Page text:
The coronavirus pandemic has exposed huge inequities in our society, from a lack of affordable housing where people can safely “shelter-in-place” to enormous gaps in our health-care system. But one issue still hidden in the shadows is hunger.

We have all been told to limit trips to the grocery store, and we have all seen the grocery store lines that stretch around the block. But what about people who cannot afford to buy enough groceries to adequately feed their families?

There are millions of Americans sheltering in place with bare cupboards, and in need of further help from Congress and the federal government. They include families who are struggling to feed children who normally receive meals at schools, and seniors and people with disabilities.

Anti-poverty organizations, including Community Legal Services of Philadelphia (CLS), call on Congress and the federal government to take swift action to fix the broken systems that perpetuate hunger in our community and across the U.S.

One of the greatest tools for fighting hunger is the Supplemental Nutrition Assistance Program (SNAP), which is also known as “food stamps.” Unfortunately, SNAP benefits are meager and often inaccessible to the people who need them.

Although Congress acted to authorize supplemental SNAP benefits during this crisis, the United States Department of Agriculture (USDA) unfortunately chose not to give this supplement to the poorest households. These are households that were already receiving the maximum SNAP benefit amount because of their extreme poverty. This means that the roughly 40% of households who are the poorest of the poor received no additional help even though the coronavirus has caused unexpected expenses for everybody.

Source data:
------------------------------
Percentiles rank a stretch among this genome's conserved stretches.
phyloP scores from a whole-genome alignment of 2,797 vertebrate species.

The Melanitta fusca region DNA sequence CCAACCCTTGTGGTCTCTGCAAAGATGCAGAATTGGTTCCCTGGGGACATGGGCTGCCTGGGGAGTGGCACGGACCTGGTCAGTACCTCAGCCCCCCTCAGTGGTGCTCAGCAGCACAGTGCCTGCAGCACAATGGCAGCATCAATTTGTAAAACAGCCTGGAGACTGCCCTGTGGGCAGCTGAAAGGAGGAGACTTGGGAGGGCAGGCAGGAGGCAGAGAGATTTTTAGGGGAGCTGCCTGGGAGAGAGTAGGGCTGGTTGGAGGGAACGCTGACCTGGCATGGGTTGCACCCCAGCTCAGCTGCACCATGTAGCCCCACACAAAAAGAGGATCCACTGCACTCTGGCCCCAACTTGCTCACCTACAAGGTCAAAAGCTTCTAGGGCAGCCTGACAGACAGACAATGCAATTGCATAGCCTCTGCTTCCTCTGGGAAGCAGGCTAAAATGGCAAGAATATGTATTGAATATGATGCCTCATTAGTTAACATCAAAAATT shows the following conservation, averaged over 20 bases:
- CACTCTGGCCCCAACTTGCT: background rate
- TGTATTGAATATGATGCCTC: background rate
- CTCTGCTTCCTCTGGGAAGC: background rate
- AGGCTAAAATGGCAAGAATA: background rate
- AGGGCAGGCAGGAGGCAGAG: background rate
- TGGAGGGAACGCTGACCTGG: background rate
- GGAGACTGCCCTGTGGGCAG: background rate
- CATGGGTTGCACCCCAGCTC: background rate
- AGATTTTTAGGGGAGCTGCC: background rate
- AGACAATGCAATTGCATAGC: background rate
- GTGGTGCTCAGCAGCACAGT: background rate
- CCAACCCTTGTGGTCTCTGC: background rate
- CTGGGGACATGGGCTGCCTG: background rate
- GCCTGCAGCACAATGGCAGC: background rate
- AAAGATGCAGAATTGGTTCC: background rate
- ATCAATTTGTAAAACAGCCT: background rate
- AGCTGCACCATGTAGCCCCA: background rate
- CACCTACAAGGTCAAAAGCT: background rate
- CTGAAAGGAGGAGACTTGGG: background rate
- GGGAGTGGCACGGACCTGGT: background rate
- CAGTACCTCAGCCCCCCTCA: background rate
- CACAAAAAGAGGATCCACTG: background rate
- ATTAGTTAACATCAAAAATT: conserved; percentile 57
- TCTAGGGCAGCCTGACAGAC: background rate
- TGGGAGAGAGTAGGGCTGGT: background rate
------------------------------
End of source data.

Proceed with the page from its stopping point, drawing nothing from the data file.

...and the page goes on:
The needs of low-income college students have also gone overlooked in this crisis, as many are ineligible for stimulus payments because they do not file their own taxes. To make matters worse, low-income college students are ineligible for SNAP unless they are working 20 hours per week, or meet another exemption. Pennsylvania and other states have requested that the USDA waive this requirement for college students during this crisis, but the USDA has denied that request. CLS urges Congress and the USDA to make low-income college students eligible for SNAP benefits, so they and their families do not go hungry.

We also must take all steps that we can to fight hunger to help workers who have been laid off or who have lost hours due to the crisis. Congress can do that by increasing SNAP benefits by 15%, both to help families hurting now and to boost the economy. SNAP is a great economic stimulus because it is spent right away on food, generating more economic activity that will benefit us all. Congress should also raise the minimum benefit amount from $16 to $30 per month, a policy that would especially help seniors and people with disabilities, who are most likely to receive the minimum benefit.

Congress can also stop a huge problem before it starts. Any day now, the USDA may finalize federal rules that will force people to choose between food and other basic necessities. One proposed rule would require households to have an even lower income to get SNAP and would reinstate an “asset test,” preventing people who need food assistance from saving for crises. The other rule would change how utility expenses are calculated, which would cut SNAP benefits by $40-$50 per month for most Pennsylvania families. Congress should halt both proposed rules, which would devastate already struggling individuals and families.

Congress and the USDA should act now to draw hunger out of the shadows and ensure that people who are struggling to get by are able to survive this crisis.

Louise Hayes is a supervising attorney in the health and independence unit at Community Legal Services of Philadelphia. lhayes@clsphila.org